produces a program that runs statistical tests of randomness on Konton2, RC4,
and (optionally) Snow2. Alternatively, a file can be evaluated. This file
should have no special format; it should simply be a sequence of random or
pseudo-random bits. Invoke KonStat2 with a command line argument of "-h" to
find out how to specify the file. For information about the tests performed, see
The Tests in `KonStat2.c`

below.
Results of Statistical Tests of Randomness on Konton2,
RC4, and Snow2 contains sample output from this program.

Before you compile `KonStat2.c`

, you may want to read the first
part of the file to make sure that the definition of `EAT_THE_ENTER`

is appropriate for your implementation of C.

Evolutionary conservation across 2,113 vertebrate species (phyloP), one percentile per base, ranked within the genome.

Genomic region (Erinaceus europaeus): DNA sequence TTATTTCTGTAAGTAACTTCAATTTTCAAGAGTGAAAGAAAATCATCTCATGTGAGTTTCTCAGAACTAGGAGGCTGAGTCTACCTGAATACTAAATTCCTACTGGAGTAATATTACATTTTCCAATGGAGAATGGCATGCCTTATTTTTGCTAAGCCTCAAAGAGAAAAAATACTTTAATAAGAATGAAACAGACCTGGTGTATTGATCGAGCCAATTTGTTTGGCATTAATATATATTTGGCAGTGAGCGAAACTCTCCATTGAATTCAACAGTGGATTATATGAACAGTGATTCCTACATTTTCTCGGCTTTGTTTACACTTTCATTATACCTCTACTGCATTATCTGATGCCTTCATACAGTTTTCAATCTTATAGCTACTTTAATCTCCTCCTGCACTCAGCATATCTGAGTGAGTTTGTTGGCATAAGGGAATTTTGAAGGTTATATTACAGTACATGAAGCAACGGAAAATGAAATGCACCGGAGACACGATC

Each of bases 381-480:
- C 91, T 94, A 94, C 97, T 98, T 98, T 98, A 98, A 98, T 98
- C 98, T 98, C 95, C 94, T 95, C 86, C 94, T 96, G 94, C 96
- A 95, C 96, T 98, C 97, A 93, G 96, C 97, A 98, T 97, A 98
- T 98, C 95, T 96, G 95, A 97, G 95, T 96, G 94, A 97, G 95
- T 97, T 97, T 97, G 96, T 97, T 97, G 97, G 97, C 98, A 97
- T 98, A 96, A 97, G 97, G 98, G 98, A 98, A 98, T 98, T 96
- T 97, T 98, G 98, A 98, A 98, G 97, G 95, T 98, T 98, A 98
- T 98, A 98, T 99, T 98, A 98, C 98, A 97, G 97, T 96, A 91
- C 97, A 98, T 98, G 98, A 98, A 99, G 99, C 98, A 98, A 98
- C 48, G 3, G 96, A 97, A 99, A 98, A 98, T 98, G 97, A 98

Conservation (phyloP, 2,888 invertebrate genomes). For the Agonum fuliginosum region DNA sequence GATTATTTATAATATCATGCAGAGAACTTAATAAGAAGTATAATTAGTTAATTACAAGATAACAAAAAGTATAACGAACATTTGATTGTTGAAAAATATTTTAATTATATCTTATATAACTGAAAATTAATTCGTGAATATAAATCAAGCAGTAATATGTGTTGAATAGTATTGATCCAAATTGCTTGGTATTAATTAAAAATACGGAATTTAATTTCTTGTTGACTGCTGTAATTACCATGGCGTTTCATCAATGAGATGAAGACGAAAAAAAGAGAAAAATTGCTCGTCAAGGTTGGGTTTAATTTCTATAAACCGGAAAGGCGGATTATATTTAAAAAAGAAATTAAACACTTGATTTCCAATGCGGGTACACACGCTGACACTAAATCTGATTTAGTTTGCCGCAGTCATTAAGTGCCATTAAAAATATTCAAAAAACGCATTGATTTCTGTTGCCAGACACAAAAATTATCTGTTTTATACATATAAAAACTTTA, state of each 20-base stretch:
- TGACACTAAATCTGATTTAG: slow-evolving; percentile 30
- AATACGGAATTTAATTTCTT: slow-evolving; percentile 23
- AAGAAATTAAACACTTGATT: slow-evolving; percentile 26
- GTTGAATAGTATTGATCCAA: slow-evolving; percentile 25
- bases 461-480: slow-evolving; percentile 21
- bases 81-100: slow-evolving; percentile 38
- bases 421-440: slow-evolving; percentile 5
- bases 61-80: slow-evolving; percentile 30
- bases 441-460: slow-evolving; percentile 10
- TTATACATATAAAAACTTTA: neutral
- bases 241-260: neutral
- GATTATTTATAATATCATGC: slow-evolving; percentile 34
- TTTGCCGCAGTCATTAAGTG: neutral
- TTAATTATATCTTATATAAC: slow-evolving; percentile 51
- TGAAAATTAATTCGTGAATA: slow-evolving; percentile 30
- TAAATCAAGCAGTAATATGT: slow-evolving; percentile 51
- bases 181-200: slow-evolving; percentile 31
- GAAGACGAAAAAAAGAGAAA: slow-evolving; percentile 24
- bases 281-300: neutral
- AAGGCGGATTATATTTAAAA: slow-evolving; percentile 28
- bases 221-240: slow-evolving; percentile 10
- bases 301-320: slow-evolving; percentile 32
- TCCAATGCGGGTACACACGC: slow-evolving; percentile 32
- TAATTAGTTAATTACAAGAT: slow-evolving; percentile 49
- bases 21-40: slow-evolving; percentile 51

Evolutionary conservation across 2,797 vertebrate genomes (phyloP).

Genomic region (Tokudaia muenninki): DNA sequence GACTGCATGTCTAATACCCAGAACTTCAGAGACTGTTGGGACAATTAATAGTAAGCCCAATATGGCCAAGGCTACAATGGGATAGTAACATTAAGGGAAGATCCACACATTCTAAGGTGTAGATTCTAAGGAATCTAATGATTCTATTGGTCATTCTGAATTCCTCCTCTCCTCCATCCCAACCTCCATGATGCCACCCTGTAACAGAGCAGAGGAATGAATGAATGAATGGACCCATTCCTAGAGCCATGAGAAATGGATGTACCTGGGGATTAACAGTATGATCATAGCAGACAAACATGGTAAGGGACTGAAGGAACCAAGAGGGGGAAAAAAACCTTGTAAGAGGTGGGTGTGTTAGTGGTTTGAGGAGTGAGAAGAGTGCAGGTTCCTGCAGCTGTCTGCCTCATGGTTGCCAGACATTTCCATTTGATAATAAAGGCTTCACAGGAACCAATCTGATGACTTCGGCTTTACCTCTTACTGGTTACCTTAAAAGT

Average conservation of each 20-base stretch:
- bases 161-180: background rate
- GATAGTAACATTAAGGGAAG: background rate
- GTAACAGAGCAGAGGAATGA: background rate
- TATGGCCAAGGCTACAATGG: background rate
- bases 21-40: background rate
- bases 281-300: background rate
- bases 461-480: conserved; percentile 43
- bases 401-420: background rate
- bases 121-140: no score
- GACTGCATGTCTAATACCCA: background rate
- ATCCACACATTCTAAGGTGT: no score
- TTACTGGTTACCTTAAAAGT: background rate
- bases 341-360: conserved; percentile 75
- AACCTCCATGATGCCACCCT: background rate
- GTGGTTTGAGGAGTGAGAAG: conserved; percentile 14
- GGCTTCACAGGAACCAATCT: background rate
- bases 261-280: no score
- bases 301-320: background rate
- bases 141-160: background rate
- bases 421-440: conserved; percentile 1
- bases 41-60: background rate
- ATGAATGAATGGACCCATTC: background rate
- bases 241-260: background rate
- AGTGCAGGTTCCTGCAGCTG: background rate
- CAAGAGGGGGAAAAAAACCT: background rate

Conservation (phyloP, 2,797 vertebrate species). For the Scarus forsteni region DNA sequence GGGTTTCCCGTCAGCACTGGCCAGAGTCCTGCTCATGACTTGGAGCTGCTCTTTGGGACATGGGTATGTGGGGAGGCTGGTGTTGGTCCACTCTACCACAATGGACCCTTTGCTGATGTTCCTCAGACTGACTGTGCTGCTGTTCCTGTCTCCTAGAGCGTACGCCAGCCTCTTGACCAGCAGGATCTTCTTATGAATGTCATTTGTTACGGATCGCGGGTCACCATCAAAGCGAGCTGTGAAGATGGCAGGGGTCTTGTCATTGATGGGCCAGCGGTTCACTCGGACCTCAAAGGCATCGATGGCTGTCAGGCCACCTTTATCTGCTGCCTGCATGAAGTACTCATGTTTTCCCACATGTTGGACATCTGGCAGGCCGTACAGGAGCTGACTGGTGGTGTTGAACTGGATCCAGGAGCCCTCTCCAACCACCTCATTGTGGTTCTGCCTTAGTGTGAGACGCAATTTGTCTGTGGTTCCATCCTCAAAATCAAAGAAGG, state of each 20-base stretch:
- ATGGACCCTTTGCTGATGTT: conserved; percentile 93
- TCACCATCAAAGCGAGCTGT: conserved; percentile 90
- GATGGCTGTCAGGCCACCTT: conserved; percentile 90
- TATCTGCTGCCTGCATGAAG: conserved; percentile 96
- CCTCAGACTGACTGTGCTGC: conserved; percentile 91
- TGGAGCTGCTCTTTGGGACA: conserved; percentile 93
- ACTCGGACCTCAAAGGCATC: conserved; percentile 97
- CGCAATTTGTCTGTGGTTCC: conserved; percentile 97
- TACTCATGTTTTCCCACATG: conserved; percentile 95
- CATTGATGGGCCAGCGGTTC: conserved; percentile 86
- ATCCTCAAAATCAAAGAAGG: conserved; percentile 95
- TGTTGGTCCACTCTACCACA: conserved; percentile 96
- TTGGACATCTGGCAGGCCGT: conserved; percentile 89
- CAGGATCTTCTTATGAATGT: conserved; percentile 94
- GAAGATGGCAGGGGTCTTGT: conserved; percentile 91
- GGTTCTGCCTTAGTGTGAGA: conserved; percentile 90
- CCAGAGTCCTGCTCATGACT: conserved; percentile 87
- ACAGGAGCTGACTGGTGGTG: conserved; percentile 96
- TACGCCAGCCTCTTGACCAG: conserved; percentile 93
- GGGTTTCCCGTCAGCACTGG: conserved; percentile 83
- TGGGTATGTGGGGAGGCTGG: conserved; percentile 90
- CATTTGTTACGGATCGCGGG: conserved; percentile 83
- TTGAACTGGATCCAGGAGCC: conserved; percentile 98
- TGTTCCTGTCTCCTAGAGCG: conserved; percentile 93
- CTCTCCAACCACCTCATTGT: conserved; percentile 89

To evaluate Snow2 along with Konton2 and RC4, define the macro
`TEST_SNOW2`

(in `KonStat2.c`

) as 1 and compile and link
`snow2.c`

with `KonStat2.c`

and `Konton2.c`

.

The Snow2 cipher is documented at
the Snow cipher web site, and the file `snow2.c`

is available there
(along with the necessary headers) in the ZIP archive
snow2.0.zip
(approximately 21 KB).

I have included a "configure" script for GNU/Linux (or UNIX) users. To build
KonStat2 and TestKon2, unzip `konton2.zip`

. This will create a new
directory called `Konton2`

. If you want to evaluate Snow2, copy the
Snow2 files (`snow2.c`

, `snow2.h`

, and `snow2tab.h`

)
into this new `Konton2`

directory along with the six files
already there. Then "cd" to the `Konton2`

directory and run the
configure script by typing

`./configure`

When the configure script has finished, type

`make`

That's all there is to it. The configure script takes care of defining the
`TEST_SNOW2`

macro in the makefile it creates, so you don't have to
edit `KonStat2.c`

to change it.

`KonStat2.c`